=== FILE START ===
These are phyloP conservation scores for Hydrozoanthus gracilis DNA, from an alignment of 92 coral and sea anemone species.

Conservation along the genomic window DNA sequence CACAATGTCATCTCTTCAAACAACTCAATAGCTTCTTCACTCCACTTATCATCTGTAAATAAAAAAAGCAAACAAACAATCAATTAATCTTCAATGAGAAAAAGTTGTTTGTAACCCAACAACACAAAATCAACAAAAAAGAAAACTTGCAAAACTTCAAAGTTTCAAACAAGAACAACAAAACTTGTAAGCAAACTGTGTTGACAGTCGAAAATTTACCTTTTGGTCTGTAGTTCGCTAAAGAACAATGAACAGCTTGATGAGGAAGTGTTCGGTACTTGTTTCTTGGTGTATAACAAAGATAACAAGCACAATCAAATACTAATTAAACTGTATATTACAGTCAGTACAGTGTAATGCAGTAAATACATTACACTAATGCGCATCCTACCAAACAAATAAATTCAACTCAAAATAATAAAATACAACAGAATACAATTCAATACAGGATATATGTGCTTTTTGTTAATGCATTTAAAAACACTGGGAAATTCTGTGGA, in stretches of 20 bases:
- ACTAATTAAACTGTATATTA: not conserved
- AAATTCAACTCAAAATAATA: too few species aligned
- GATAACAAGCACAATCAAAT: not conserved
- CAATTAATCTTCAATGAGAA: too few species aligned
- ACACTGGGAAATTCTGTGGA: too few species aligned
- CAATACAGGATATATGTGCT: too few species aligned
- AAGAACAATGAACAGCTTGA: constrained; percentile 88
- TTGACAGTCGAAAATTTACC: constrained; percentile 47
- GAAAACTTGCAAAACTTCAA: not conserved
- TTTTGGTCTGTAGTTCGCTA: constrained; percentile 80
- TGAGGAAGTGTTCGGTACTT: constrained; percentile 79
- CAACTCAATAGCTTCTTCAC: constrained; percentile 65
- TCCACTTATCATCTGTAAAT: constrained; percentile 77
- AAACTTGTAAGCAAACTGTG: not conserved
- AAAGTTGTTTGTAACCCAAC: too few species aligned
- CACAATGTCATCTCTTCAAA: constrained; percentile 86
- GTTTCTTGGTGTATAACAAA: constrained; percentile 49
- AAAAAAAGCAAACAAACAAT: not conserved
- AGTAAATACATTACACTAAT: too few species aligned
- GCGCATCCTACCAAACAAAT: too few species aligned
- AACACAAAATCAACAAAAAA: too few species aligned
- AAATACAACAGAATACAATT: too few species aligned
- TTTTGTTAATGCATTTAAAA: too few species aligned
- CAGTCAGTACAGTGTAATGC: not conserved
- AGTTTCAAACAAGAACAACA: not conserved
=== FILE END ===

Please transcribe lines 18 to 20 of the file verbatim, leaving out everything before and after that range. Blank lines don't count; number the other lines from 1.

- CACAATGTCATCTCTTCAAA: constrained; percentile 86
- GTTTCTTGGTGTATAACAAA: constrained; percentile 49
- AAAAAAAGCAAACAAACAAT: not conserved